But he also mentioned that it was best to phone the CalMac offices for more information and that there was a chance that the ferry service might get reinstated later. Therefore my mates and I waited at the bus station, taking the chance to grab some breakfast (we sampled our very first black puddings during this period, and fell in love with it) while we waited for the CalMac offices to open at 8am.

At 8am, I phoned the CalMac offices and spoke to one of their customer service officers, who informed me that they were assessing weather conditions hourly in order to ascertain whether the ferries were to be run at their designated timeslots. She also mentioned to me that our designated 1pm ferry departure might be brought forward by half an hour, which clashed with our arrival time at the ferry terminal by bus.

I relayed this concern to her and she immediately allayed my fears by promising that if the ferry was running at that time, they would wait for the bus before leaving for Islay. Buoyed by this news, my mates and I waited for our 9.15am bus to arrive.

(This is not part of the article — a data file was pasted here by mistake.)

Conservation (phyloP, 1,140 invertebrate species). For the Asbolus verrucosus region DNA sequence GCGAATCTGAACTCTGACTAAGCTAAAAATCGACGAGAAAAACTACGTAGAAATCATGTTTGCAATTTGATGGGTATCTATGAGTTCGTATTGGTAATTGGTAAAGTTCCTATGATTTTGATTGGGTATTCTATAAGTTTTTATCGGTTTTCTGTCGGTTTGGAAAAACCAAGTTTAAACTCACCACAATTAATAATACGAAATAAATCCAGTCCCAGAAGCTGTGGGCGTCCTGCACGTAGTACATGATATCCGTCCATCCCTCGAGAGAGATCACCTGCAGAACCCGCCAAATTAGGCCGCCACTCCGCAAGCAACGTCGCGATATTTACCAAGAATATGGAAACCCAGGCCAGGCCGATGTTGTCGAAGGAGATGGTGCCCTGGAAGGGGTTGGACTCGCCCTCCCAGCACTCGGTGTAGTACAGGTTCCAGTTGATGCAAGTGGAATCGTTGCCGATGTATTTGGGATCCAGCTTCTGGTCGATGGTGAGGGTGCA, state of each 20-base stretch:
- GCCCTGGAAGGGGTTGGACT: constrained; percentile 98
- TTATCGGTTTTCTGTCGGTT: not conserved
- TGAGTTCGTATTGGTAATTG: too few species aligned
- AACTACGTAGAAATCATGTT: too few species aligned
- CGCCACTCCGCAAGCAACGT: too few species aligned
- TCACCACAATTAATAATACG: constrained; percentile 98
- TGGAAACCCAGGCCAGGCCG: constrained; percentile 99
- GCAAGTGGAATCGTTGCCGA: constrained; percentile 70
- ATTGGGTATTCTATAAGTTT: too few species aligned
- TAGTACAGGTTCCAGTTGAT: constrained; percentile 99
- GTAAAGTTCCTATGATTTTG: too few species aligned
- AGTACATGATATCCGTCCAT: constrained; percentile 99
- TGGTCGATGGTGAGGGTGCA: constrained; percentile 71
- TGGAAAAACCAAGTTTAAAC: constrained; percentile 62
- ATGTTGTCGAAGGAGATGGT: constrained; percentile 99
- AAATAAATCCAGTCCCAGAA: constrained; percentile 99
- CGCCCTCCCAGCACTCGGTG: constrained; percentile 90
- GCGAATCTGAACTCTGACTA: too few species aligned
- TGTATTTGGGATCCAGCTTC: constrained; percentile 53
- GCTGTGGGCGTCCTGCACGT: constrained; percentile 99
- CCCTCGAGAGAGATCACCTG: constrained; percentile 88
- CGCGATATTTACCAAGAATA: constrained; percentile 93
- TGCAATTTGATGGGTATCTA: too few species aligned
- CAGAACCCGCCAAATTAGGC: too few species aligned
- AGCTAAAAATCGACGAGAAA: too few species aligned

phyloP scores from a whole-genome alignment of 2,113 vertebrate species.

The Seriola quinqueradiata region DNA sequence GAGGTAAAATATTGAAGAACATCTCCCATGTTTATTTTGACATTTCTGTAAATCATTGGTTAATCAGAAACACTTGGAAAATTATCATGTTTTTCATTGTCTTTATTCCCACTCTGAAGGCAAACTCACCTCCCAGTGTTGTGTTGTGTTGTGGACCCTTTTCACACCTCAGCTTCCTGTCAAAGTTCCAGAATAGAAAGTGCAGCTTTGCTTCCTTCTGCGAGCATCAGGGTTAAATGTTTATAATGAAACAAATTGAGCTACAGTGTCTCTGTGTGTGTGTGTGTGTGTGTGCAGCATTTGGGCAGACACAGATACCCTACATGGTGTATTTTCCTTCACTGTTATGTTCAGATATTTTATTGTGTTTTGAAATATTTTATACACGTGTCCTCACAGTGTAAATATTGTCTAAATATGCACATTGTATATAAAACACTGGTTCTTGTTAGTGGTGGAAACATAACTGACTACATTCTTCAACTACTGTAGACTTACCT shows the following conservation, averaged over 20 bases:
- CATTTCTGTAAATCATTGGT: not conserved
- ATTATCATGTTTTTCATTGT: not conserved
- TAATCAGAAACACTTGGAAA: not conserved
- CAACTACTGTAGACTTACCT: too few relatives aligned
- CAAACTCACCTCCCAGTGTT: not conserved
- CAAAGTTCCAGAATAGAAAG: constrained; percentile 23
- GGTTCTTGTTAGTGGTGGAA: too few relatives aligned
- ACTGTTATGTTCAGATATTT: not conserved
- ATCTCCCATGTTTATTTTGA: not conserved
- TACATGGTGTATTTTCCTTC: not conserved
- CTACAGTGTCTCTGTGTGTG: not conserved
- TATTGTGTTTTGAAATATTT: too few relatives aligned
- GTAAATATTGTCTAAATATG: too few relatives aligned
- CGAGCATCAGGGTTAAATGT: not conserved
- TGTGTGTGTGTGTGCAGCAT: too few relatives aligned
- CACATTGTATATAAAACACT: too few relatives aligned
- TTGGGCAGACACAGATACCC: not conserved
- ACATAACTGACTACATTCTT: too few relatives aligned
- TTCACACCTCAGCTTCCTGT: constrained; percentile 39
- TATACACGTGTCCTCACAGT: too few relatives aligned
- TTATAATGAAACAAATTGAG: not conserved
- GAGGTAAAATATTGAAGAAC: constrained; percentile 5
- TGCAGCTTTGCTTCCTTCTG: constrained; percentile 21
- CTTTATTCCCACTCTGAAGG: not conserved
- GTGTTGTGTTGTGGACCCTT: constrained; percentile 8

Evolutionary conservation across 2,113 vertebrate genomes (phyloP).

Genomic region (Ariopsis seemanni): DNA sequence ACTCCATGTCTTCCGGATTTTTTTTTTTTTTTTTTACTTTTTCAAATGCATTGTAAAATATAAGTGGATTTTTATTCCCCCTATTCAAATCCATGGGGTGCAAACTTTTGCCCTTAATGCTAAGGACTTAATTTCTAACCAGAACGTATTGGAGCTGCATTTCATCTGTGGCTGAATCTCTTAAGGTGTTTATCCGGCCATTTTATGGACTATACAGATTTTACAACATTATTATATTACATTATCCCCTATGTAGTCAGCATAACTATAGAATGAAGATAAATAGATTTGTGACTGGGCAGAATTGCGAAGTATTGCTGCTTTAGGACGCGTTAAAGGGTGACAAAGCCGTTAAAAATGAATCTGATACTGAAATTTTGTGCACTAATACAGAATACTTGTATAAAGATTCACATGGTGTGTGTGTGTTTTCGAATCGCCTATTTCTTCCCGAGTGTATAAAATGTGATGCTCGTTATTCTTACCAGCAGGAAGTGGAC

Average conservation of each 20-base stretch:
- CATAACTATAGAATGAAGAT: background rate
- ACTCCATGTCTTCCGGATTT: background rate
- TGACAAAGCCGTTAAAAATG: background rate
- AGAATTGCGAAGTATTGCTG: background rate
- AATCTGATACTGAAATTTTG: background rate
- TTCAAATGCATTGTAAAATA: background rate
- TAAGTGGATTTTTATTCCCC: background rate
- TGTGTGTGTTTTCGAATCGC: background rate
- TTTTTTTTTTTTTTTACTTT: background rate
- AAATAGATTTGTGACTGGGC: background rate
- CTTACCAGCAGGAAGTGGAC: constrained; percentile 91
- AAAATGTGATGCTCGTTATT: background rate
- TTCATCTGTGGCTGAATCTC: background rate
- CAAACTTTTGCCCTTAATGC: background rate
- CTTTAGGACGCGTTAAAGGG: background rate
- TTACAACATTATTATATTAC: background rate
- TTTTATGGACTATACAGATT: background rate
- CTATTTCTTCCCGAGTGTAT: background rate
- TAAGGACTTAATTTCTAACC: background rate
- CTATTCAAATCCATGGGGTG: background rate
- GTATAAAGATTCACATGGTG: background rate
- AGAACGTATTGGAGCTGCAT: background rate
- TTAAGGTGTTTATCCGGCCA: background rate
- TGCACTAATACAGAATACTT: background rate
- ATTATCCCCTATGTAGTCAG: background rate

The bus ride was an experience in itself as we were lashed by torrential rain from all sides. But the view of the coastal areas and the snow-capped mountains along the way more than made up for it and we were treated to some spectacular views.

A memorably mad bus journey from Glasgow to Kennacraig!
A memorably mad bus journey from Glasgow to Kennacraig!

Halfway during our bus journey, we received possibly the best news we’d heard all day: The ferry was running as planned and would wait for the bus to arrive before departing for Islay. When we had reached the ferry terminal, we raced out of the bus, grabbed our luggage, bought our return tickets and boarded the ferry. During that entire time, the rain refused to let up and we were soaked by the time we had boarded the ferry.

The view from aboard The CalMac Hebridean Isles ferry.
The view from aboard The CalMac Hebridean Isles ferry.
Mad sea spray!
Mad sea spray!

We then sat down inside the cafeteria and grabbed some lunch while we waited. Here is where it gets exciting. After lunch, we were discussing out itinerary when I happened to glance to my right and noticed a familiar person sitting down a few seats away from us. I initially had difficulty remembering who he was and was racking my brain in an attempt to place a name to the face. After almost a full minute, it dawned on me that it was Mr Jim McEwan himself.

Part 2: